Mozilla’s report also points to rumours that TikTok is testing features that will allow influencers to pay to further promote specific posts — which could dial up the ‘dark money’ political disinformation problem further, i.e. if not combined with active policing and enforcement of sponsorship disclosures.
“There do not appear to be any safeguards preventing creators from using this feature to promote paid political messages,” it warns. “It is unclear how TikTok is monitoring this content to ensure that it complies with their political ad policy.”
Another major criticism in the report is the general lack of ads transparency by TikTok vs other social platforms — with Mozilla’s report pointing out that it does not offer public, searchable ad databases as others (including Facebook/Instagram, Snap, and Google/YouTube) do. Twitter has also had a searchable ads archive since 2018.
“Mozilla believes Facebook and Google are doing a poor job on ad transparency, so the fact that TikTok can’t match even them is troubling,” the report notes.
In recommendations to TikTok (or to policymakers shaping laws aimed at preventing abuse of such platforms) Mozilla suggests that it needs to develop specific mechanisms for content creators to disclose partnerships; invest in comprehensive advertising transparency, including launching an ad database which includes paid partnerships (not just native platform ads); and update its policies and enforcement processes to cover all the ways that paid political influence can happen on its platform.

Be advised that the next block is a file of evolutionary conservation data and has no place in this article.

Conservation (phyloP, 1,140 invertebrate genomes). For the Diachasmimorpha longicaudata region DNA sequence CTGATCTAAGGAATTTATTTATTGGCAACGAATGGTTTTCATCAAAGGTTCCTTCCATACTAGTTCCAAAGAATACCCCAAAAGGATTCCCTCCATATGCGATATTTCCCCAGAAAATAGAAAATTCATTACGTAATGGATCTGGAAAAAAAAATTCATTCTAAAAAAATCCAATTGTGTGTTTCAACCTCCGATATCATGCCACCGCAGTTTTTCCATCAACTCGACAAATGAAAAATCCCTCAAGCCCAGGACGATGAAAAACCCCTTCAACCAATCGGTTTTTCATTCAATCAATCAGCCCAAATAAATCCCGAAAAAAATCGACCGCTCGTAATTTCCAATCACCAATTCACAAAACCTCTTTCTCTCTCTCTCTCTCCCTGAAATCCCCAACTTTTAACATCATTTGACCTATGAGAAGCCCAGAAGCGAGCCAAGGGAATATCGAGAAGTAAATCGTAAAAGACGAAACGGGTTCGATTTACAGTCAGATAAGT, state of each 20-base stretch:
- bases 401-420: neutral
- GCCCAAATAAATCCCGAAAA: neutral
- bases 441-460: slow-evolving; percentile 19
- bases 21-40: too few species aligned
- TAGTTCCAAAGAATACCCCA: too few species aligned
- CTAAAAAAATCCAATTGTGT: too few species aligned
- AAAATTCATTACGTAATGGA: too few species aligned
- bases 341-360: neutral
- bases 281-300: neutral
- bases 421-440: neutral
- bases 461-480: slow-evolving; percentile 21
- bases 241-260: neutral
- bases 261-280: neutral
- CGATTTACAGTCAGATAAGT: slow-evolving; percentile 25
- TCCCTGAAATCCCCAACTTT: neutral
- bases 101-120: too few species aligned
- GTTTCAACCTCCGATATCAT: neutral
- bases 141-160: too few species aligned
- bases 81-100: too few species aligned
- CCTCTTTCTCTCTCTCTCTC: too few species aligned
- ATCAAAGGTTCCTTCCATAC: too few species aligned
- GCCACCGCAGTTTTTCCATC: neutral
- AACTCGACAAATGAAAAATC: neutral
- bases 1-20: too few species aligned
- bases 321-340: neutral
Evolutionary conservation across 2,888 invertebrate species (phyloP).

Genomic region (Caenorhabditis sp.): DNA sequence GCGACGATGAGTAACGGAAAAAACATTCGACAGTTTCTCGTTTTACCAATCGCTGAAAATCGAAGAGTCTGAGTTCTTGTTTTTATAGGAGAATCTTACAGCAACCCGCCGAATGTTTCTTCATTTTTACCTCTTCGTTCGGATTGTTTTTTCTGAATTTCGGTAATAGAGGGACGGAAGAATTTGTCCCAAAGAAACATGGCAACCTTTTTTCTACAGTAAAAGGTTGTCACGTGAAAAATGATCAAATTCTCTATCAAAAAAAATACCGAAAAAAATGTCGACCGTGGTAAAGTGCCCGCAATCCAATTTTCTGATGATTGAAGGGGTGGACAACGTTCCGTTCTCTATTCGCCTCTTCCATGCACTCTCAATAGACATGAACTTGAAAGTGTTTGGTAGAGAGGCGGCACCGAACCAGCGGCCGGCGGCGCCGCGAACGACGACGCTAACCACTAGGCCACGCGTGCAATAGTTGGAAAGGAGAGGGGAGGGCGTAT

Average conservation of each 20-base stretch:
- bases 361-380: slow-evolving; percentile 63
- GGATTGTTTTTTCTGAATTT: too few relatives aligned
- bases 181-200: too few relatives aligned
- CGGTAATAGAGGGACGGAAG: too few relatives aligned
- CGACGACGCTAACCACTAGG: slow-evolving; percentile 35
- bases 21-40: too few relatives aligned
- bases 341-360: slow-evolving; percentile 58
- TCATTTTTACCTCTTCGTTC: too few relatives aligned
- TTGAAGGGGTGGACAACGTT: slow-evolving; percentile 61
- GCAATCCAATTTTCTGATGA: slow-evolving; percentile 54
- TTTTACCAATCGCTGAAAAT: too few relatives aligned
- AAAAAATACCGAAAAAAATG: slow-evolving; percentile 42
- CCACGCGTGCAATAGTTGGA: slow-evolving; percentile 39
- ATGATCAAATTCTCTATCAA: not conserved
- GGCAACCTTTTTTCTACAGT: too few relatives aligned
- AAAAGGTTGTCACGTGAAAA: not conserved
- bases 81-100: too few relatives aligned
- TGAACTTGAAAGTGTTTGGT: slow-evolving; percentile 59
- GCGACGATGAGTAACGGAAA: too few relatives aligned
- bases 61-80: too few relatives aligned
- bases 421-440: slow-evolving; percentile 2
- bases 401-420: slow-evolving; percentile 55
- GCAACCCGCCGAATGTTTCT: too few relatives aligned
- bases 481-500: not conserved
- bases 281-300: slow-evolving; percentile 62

TikTok was contacted with questions on its approach to ads transparency and sponsored content. It sent this statement:
“Political advertising is not allowed on TikTok, and we continue to invest in people and technology to consistently enforce this policy and build tools for creators on our platform. As we evolve our approach we appreciate feedback from experts, including researchers at the Mozilla Foundation, and we look forward to a continuing dialogue as we work to develop equitable policies and tools that promote transparency, accountability, and creativity.”
There are signs that TikTok is trying to get ahead of criticisms in the report — as Mozilla’s researcher, Becca Ricks, notes that the company has very recently (“within the past week”) created a branded content policy.
“It includes mention of a ‘branded content toggle‘ to help influencers disclose paid partnerships,” she went on, adding: “We’re currently analyzing the feature to learn more. But we’re cautiously optimistic that this could be a (small) step in the right direction, especially after we raised these issues directly with TikTok two weeks ago in the course of our research.